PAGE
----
Missionary or Mercenary?

Hank Adams, global director for health at HDR in conversation at the Cleveland Clinic Patient Experience Summit with Garrett Miller, vice president of strategic marketing and creative director for healthcare, education and government with Herman Miller; Peter Ruppe, senior vice president of footwear at Under Armour; and Matthew Von Ertfelda, senior vice president of food and beverage for the global operations of Marriott Corporation.

Adams:  Matthew, you mentioned that your father is a physician, so you have a unique experience and perspective on healthcare. What surprises you about healthcare experiences? Are they better or worse than experiences you try to create for your guests at your hotels and restaurants?

Authentic Human Connection in Service Delivery Design

Von Ertfelda:  It isn't easy having a father who has been a physician for 47 years and is still a practicing physician at the seasoned age of 81. I have experienced a lot of what you have been on the receiving end of from my dad who walked me through private practice to his new job not working for a healthcare provider. There are a lot of similarities.

The one area that I would really focus on is probably service design/service execution. You’ve heard my fellow panelists talk about emotional engagement and when we think about hospitality and think about my area of focused food and beverage, it is all about emotional engagement. Restaurant and bar experiences are the last frontier for true human service, touch and connection in a typical hotel. Your front desk experience will be automated. Certain tiers of certain brands will always be present, but in some areas, the front desk is going away. If you go to a Moxie hotel, you will check in at the bar, not at the front desk.

There’s something about service as a vehicle for true human connection that allows us to deliver a people-first philosophy and has obvious analogs for this side of the business. When I think about some of my own personal experiences, my dentist has this wonderful progressively-designed waiting area, lots of natural light, forward thinking, organic tones. I feel healthy. The associates at the desk address me by name, look me in the eye, are courteous and preemptive. There are never any issues. I contrast that with other experiences I have had in healthcare that have been completely institutional where there hasn’t been any hero moments from a service perspective and has been purely functional.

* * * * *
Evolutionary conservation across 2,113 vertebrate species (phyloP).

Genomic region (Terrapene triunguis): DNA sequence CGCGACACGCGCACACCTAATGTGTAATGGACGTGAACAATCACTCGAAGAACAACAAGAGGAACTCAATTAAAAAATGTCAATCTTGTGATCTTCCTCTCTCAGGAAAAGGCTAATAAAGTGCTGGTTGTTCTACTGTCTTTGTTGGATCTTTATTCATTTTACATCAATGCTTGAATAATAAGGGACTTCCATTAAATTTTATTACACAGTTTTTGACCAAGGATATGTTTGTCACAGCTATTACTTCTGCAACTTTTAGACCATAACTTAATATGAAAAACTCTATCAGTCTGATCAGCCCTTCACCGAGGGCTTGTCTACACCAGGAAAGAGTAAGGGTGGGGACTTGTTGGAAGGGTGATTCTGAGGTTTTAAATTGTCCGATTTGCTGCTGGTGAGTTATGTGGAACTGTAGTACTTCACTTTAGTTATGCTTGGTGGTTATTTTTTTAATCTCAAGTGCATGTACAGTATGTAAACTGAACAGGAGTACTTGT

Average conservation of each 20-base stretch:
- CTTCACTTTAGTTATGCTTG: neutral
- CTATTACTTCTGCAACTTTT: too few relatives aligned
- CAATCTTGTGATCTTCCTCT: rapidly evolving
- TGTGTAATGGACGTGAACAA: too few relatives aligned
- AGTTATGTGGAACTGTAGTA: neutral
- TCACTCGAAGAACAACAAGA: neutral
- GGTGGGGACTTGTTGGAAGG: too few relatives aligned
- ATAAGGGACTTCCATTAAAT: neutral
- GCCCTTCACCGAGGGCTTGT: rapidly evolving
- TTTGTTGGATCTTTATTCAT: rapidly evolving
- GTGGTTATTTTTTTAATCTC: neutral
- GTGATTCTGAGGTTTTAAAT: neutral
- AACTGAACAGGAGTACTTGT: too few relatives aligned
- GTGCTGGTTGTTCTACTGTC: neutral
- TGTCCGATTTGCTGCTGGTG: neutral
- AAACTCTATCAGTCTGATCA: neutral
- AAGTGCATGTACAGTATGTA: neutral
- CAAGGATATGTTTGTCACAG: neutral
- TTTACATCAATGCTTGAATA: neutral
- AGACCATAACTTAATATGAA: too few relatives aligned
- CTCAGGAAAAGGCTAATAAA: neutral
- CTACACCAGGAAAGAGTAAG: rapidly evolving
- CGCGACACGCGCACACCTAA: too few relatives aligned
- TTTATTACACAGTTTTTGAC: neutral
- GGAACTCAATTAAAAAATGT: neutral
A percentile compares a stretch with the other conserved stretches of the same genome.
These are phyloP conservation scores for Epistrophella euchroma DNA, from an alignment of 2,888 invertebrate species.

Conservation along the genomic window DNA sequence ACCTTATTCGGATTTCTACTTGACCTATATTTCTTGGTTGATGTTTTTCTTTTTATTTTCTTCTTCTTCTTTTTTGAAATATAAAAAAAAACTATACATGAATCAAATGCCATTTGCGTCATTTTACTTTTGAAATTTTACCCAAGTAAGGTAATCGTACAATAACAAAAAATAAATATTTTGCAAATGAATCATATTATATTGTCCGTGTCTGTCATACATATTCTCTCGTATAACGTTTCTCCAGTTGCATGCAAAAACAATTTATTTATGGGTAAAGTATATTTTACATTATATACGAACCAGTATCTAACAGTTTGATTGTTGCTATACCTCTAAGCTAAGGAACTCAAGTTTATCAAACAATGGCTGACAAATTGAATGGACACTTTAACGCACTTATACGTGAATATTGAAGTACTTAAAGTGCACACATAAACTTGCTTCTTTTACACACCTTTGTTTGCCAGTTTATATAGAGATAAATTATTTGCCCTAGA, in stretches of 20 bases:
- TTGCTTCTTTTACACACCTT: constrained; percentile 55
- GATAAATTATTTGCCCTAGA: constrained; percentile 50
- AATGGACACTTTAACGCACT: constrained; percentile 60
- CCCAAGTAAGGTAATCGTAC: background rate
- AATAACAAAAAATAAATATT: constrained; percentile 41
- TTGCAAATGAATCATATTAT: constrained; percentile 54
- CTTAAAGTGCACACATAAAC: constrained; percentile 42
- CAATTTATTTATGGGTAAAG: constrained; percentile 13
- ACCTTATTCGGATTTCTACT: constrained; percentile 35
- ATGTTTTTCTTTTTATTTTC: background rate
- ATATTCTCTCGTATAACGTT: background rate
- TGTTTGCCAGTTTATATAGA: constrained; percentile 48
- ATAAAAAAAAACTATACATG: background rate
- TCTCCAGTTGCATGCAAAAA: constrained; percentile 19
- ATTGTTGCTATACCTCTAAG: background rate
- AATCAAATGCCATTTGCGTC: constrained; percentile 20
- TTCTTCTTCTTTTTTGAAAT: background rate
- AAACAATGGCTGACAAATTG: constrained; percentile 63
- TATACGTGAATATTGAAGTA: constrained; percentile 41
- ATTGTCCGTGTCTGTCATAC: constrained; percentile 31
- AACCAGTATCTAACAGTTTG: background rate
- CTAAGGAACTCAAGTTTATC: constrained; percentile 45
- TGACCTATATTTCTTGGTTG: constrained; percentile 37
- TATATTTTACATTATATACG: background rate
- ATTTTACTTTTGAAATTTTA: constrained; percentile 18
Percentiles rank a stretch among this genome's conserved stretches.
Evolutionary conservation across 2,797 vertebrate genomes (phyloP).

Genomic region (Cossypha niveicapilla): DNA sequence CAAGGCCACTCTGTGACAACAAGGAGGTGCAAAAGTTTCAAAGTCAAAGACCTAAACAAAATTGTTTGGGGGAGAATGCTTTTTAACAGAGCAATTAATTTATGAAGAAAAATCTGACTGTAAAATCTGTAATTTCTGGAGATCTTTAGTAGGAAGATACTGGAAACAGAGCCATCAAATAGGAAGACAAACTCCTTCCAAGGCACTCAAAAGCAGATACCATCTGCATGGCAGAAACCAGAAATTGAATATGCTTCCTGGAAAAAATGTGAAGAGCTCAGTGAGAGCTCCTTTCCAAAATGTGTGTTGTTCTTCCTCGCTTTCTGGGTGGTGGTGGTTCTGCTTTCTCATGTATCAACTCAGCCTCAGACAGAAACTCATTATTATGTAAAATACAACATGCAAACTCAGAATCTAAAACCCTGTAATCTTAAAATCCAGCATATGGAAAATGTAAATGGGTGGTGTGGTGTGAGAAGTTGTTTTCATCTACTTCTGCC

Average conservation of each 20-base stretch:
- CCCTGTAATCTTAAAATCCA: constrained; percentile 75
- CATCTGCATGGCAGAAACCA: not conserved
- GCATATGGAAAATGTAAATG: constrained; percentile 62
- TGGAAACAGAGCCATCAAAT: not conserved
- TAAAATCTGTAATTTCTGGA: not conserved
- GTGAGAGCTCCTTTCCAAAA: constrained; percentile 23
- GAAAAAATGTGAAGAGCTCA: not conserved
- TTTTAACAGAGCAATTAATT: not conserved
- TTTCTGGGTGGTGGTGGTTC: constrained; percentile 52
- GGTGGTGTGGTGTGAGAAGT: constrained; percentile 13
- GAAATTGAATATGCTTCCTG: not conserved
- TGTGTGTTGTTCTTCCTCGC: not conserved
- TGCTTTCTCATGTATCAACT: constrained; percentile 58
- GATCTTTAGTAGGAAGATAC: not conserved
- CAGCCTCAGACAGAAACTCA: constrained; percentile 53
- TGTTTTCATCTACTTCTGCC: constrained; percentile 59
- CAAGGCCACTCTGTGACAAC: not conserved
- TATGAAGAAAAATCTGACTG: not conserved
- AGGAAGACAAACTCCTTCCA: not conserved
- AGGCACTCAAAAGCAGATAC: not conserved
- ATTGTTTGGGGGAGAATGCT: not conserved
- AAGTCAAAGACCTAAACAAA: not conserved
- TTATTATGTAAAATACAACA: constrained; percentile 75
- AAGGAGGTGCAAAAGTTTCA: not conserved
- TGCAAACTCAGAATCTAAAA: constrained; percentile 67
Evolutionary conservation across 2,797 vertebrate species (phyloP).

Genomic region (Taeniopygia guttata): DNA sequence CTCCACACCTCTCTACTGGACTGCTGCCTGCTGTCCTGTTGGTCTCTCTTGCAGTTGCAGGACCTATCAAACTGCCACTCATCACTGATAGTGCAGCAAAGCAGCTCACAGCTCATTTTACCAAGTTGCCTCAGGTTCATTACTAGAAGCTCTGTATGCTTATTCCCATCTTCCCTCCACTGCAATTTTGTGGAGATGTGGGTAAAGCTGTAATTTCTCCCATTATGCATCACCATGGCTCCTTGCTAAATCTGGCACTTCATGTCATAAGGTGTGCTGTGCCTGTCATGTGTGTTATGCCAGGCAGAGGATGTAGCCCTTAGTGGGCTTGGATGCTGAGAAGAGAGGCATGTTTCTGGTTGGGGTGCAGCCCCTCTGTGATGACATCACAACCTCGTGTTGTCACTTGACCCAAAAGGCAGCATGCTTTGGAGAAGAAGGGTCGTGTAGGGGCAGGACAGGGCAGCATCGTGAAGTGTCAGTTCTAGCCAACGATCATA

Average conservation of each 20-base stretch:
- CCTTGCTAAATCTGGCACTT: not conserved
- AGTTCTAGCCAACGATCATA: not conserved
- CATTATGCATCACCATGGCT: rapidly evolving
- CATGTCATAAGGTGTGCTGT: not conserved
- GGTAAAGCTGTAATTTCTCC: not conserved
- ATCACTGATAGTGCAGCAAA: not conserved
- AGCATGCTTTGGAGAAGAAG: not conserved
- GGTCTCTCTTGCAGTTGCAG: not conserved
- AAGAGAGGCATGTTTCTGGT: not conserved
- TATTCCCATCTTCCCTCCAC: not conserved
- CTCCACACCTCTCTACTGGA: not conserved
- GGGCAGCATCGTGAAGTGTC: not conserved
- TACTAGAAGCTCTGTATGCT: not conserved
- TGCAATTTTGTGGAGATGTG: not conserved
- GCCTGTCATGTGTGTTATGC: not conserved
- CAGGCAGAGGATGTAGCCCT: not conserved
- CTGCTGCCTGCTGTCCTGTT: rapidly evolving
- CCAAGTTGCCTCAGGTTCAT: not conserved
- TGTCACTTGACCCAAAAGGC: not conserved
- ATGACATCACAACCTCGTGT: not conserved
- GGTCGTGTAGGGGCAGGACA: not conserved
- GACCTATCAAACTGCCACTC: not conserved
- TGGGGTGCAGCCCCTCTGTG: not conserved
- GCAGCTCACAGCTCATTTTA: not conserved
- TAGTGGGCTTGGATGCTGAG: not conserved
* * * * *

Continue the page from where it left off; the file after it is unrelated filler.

I equate those experiences with how we and other hoteliers approached brands way back when brands were substitutable and now it is through service delivering differentiation by brand. In healthcare there are certainly opportunities for service to deliver similar distinctions and that is how you deliver humanity. That connection is very important for us as people to maintain particularly in this area. 

Ruppe:  Everybody seeks a degree of comfort in whatever the experience is so you have to anchor yourself in that. The design principle is to understand that from the standpoint of how much I can move you forward from that, what is acceptable to you? We think about this in product design or experiential design.

One of the very first industrial designers in America came up with the principal of “most advanced yet acceptable.” What I would ask you is, where is your playground? Where are you experiencing the ways to push the envelope? Do that in a safe space, in a way where you can learn. Where is your Underground? What is your lab?

Instead of putting it right into your mainstream business, think about how to step forward just a little bit, how to engineer the experience to move it forward, and find the ways to do that where you can test it.

Miller:  Something we think about at Herman Miller is our own agenda. What are we trying to do in the industry?

In healthcare, not only thinking from a patient’s perspective and what they’re asking for or the doctors, or all the various staff, but also saying, as a larger entity, what are we authentically trying to do in this world? How do we translate that to an articulable agenda that can help us drive and focus the areas where we want to start to push, want to start to see what are people willing to do? How can we help encourage our employees to start to engage in different ways or, from a product standpoint, where are we going to place bets not just because we think that’s what could work, but because we want that to work because we have a stake in this game too and would like to see this industry move in a certain direction?

Von Ertfelda:  There is the long game and longer term bets that often require more time, more capitol, are more resource-intensive. But then there are the smaller experiments, the POCs, the experiments that can actually deliver similar, comparable value in a shorter time duration.

When you’re driving change and trying to unlock this innovation value of creativity across the organization, you have to think about how you’re going to do that, and I think it is a mixture of being a missionary and being a mercenary.

When you are a missionary, you evangelize and get people to buy in emotionally and drive and cultivate advocacy to other stakeholders, but you should also cultivate some mercenary tactics too where you can be a little subversive, break rules through proof of concept tests, which is a wonderful avenue for unbridled creativity and to do some things that, quite honestly, unsettle senior leaders and unsettle the organization. That is how you drive change — driving people sometimes to their discomfort zone. Balancing sort of both personalities of missionary and mercenary is one way to think about how to get some of these ideas pulled through.

Global Director, Health